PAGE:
DVD Review: BLUE MURDER: set 3

Acorn Media

Release Date: August 12, 2008
MSRP: $39.99

Stars: Caroline Quentin, Nicholas Murchie, Rhea Bailey

In the third DVD collection of this British crime drama, Caroline Quentin is wonderful as ever as DCI Janine Lewis, a smart, down-to-earth detective and single mother of four children. This set contains only three episodes and while it is a compliment to the producers that I am left wanting more, I must confess myself a bit disappointed. The charm of this series has always been in watching Janine balance her chaotic work life with her equally frantic family life. These epiodes contain just two, brief glimpses into Janine’s home: We find out that Janine‘s philandering ex-husband is finding life with his girlfriend and their new baby a bit harder than he anticipated. Meanwhile, Janine wonders where her daughter is getting the money for some new additions to her wardrobe.

The criminal investigation aspects of the plots are involving as ever. The supporting characters are great to watch, especially DS Shap (Nicholas Murchie), a street-wise detective who doesn’t always play by the rules. A new character to watch for is DC Lisa Goodall (Rhea Bailey), a newly minted detective who has proven herself invaluable in-house but is having problem establishing her credibility on the street.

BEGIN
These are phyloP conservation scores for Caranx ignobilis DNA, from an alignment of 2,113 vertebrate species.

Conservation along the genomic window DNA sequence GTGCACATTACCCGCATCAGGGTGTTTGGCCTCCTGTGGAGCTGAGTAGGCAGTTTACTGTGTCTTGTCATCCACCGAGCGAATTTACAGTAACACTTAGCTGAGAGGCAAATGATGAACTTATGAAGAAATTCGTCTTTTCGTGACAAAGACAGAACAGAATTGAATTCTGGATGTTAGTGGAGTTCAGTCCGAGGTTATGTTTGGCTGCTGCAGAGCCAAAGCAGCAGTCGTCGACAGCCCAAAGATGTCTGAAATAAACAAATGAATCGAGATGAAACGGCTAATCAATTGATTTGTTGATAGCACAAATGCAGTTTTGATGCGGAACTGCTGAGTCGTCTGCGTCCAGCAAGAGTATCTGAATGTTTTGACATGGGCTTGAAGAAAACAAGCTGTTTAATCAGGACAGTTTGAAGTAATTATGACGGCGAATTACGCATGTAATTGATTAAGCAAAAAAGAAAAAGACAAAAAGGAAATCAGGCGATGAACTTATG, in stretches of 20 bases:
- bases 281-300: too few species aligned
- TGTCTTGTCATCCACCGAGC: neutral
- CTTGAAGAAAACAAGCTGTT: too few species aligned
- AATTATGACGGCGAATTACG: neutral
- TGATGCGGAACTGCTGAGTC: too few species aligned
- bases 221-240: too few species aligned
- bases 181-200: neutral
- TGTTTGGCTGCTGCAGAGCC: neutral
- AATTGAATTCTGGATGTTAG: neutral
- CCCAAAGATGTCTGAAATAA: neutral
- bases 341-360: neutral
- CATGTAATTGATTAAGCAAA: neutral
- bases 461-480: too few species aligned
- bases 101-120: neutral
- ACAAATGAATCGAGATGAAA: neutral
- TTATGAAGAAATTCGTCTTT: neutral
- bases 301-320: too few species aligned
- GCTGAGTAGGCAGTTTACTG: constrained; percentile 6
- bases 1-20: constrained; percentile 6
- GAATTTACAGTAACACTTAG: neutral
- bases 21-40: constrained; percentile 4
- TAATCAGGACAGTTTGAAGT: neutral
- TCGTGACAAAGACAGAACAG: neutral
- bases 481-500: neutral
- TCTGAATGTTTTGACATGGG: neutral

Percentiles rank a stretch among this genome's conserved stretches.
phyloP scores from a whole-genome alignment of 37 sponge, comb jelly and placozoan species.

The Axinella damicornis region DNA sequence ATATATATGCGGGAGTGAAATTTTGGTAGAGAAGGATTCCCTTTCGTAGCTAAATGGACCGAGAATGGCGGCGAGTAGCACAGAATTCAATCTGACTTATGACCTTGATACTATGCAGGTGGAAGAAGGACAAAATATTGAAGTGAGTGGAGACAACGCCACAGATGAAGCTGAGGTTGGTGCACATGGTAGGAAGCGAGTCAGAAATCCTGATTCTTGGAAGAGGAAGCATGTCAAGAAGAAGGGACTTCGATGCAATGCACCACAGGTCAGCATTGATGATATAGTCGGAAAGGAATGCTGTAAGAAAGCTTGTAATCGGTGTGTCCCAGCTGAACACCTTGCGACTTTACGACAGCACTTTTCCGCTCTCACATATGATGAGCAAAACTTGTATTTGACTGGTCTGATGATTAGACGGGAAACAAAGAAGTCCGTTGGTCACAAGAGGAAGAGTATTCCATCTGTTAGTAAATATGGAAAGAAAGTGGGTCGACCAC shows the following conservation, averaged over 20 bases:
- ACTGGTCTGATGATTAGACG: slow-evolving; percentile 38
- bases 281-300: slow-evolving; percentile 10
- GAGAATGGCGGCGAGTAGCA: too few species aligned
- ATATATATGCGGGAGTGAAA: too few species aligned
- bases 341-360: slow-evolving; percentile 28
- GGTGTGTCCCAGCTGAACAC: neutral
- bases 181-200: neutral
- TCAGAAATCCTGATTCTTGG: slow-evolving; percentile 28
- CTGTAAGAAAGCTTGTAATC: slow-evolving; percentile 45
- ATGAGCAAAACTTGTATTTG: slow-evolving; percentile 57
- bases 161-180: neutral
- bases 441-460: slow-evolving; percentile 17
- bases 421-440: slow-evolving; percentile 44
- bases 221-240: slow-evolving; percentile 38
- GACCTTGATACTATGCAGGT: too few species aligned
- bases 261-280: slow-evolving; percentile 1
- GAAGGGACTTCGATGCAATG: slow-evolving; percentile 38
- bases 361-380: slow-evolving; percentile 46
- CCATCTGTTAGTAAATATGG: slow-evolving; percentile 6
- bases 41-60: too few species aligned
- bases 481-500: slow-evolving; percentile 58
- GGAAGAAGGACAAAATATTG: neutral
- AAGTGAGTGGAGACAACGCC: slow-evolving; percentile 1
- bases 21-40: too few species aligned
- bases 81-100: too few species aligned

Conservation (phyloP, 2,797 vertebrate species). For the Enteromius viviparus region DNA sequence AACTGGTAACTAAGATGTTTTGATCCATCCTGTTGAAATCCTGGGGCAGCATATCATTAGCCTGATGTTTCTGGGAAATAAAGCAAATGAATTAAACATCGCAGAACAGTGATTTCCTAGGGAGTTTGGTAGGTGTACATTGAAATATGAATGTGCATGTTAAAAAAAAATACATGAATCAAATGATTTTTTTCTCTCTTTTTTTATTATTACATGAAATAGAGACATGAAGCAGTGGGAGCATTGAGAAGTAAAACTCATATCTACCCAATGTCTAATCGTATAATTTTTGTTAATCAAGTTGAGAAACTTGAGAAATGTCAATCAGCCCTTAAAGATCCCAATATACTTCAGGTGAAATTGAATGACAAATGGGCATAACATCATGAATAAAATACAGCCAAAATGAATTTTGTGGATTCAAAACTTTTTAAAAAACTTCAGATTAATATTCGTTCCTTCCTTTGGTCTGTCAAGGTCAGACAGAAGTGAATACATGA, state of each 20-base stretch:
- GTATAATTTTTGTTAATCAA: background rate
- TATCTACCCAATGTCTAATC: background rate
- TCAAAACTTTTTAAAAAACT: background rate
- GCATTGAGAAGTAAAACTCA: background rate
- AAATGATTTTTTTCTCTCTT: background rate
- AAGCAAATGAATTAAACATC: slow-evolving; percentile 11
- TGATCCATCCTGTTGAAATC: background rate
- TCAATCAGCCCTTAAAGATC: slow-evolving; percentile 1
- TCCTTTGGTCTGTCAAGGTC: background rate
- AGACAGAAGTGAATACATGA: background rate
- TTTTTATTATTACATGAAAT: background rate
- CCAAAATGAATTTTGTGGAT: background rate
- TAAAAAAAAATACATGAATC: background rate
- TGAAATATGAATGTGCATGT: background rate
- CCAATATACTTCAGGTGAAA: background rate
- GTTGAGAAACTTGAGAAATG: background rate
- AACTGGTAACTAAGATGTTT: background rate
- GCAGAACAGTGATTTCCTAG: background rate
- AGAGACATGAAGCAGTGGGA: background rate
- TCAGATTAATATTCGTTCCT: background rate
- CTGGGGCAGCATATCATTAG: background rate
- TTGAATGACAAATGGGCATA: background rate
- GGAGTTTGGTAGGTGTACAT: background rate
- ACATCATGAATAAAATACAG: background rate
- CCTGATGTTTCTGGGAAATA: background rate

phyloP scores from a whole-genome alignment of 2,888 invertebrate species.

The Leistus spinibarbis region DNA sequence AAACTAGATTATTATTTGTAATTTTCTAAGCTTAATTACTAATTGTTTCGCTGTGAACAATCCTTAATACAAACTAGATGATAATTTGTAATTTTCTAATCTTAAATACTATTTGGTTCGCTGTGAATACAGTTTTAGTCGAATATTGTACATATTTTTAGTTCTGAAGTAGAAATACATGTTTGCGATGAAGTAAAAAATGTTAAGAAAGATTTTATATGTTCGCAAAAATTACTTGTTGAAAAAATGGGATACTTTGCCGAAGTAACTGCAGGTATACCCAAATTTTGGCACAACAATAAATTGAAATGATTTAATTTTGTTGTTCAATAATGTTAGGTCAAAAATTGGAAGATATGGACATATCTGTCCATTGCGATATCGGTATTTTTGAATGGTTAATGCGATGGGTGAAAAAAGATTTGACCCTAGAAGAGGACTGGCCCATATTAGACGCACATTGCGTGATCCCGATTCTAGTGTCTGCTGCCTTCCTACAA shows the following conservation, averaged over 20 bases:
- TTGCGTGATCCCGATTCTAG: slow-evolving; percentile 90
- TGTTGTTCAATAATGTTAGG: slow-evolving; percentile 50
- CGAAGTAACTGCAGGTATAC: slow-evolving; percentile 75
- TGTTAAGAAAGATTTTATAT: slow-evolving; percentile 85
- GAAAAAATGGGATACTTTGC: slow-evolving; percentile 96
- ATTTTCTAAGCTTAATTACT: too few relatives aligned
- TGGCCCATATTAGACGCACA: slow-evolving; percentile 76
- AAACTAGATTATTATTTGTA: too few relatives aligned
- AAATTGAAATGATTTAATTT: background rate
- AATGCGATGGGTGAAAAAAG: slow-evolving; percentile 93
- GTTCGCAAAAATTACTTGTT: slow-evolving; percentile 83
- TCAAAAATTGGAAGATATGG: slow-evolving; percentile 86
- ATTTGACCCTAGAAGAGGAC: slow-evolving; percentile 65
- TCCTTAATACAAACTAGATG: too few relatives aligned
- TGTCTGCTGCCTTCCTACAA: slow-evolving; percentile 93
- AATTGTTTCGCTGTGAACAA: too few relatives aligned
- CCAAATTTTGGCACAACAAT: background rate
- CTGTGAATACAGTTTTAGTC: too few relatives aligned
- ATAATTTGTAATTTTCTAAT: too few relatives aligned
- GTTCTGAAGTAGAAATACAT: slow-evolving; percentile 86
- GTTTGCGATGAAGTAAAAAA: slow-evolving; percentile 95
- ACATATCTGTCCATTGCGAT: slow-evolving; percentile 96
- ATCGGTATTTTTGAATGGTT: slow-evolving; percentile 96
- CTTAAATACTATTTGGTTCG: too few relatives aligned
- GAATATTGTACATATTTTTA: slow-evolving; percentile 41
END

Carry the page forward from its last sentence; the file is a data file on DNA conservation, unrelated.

After thoroughly enjoying the first two collections of this series, I thought I’d gotten used to the northern England accents used by all the characters. In this set, however, I found myself having to rewind at times to try to decipher the dialog and sometimes rewinding didn’t help. I thought I was losing my ear but then I watched a few episodes from the first season and I found I could understand the accents perfectly. Apparently the producers have made the decision to make the series more gritty and realistic, thus the heavier brogue and the healthy dose of Manchester slang.

One of the scenes I kept rewinding was one in which DI Mayne (Ian Kelsey) said, “The man’s wife is with a colleague”. I knew it must mean that his wife was cheating on him but I wanted to know what the was. I became obsessed but I couldn’t catch the phrase no matter how many times I listened to it. Thank goodness for the behind-the-scenes documentary! In it, I found out that Ian Kelsey, a bona fide British guy, also had problems with the line. He had never heard of the phrase “gone over the side” meaning cheating or having an affair and he kept saying that the man’s wife was “on the other side”. So, “gone over the side” joins “I was right mithered” and “what are you skenning at” in my personal dictionary of slang from around the world.

Order Blue Murder from Amazon.

Naomi J. Krueger

For more reviews from Naomi, and the rest of the Crimespree crew, check out the index of reviews.